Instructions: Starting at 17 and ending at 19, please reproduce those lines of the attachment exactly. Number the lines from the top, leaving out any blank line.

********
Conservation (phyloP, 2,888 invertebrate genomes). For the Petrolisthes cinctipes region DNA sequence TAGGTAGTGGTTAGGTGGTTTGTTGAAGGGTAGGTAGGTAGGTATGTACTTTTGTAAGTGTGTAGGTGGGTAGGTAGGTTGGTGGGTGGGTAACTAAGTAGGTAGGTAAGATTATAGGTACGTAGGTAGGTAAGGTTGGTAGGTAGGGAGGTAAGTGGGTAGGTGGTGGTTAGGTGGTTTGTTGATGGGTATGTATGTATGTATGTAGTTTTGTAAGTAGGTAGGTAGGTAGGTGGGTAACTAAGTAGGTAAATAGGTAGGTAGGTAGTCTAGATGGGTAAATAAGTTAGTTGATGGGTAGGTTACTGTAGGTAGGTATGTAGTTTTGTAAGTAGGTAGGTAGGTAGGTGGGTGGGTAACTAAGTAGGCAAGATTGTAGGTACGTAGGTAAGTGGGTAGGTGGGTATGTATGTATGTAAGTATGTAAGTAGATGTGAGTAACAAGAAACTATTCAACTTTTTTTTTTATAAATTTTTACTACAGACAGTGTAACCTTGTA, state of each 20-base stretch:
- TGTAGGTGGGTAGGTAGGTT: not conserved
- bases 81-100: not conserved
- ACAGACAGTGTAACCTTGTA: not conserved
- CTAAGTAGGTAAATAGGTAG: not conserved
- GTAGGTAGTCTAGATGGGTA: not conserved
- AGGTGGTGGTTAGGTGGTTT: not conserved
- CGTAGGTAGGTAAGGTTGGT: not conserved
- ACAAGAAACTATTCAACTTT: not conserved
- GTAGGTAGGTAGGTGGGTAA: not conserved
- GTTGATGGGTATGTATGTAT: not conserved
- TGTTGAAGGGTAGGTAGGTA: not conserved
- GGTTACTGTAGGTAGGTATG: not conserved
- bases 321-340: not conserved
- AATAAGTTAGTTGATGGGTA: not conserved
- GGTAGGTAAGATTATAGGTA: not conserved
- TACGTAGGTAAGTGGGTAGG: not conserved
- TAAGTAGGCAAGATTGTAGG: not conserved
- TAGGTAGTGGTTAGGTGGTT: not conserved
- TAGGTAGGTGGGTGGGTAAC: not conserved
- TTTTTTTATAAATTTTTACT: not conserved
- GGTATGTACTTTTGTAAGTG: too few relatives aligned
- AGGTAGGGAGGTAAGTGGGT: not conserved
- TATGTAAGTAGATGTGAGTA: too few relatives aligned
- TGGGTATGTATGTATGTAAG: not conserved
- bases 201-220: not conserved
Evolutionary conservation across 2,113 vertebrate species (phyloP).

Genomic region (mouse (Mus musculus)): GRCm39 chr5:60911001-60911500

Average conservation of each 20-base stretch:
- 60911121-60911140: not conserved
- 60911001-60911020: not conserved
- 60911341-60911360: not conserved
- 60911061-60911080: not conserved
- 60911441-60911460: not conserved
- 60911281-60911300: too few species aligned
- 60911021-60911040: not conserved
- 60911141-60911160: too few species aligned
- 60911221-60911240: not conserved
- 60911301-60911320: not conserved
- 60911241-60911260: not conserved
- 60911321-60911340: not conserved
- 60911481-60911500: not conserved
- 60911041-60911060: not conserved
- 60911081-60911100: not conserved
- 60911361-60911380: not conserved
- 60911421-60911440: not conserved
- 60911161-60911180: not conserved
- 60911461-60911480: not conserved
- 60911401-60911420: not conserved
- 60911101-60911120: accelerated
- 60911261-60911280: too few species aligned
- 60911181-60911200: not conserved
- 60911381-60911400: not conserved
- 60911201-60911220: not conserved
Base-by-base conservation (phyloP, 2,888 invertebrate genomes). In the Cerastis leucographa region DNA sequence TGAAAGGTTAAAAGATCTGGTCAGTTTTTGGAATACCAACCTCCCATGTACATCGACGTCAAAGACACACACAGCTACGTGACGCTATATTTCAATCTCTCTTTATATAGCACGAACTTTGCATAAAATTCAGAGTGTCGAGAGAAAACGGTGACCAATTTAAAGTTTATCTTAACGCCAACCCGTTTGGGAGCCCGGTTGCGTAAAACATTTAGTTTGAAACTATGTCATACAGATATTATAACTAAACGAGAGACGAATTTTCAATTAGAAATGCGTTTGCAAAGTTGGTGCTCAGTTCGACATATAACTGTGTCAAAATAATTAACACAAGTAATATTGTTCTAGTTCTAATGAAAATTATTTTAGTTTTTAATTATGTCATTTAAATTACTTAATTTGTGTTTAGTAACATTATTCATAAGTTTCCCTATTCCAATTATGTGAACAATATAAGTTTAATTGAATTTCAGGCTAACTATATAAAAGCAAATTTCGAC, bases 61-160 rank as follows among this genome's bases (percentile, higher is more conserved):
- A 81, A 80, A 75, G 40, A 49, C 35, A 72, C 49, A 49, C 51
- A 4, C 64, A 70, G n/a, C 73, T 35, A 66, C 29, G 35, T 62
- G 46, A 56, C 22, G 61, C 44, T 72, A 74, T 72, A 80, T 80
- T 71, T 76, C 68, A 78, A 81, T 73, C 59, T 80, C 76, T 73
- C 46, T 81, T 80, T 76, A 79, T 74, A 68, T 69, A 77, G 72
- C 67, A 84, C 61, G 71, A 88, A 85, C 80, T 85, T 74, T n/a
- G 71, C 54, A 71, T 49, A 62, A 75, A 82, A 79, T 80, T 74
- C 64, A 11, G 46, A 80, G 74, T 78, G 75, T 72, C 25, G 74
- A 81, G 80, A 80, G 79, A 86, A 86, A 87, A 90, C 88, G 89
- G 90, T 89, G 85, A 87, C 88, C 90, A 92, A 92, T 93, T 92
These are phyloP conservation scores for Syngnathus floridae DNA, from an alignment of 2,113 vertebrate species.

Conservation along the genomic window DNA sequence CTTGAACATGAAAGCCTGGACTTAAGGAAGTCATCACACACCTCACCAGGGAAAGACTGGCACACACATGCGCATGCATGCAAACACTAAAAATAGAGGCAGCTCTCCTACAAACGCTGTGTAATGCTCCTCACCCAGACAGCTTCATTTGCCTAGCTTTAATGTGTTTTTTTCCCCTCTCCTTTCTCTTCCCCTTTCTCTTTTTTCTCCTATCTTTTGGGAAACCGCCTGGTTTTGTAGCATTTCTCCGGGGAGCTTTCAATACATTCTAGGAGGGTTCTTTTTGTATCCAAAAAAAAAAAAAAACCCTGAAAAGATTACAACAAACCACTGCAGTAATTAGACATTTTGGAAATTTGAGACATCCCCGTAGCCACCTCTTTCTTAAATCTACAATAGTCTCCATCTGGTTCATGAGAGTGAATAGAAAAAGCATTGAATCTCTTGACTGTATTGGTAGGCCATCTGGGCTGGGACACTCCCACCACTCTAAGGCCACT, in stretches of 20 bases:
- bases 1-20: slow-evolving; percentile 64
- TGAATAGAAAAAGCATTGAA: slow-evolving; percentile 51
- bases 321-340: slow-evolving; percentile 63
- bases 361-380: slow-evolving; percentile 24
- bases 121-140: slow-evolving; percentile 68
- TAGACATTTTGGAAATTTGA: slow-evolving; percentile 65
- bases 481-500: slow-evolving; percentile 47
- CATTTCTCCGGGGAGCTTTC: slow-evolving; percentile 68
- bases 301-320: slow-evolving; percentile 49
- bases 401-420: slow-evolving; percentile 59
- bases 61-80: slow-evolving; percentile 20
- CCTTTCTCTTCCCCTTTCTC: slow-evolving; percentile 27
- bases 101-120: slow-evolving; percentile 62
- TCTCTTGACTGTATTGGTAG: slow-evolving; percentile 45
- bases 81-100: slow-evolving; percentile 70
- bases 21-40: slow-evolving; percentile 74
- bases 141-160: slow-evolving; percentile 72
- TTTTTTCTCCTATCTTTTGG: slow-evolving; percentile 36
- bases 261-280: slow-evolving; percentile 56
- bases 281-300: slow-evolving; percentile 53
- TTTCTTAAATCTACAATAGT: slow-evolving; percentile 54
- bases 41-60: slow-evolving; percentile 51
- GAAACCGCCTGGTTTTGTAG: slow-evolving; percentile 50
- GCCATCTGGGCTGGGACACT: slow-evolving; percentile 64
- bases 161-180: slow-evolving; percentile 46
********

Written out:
- TACGTAGGTAAGTGGGTAGG: not conserved
- TAAGTAGGCAAGATTGTAGG: not conserved
- TAGGTAGTGGTTAGGTGGTT: not conserved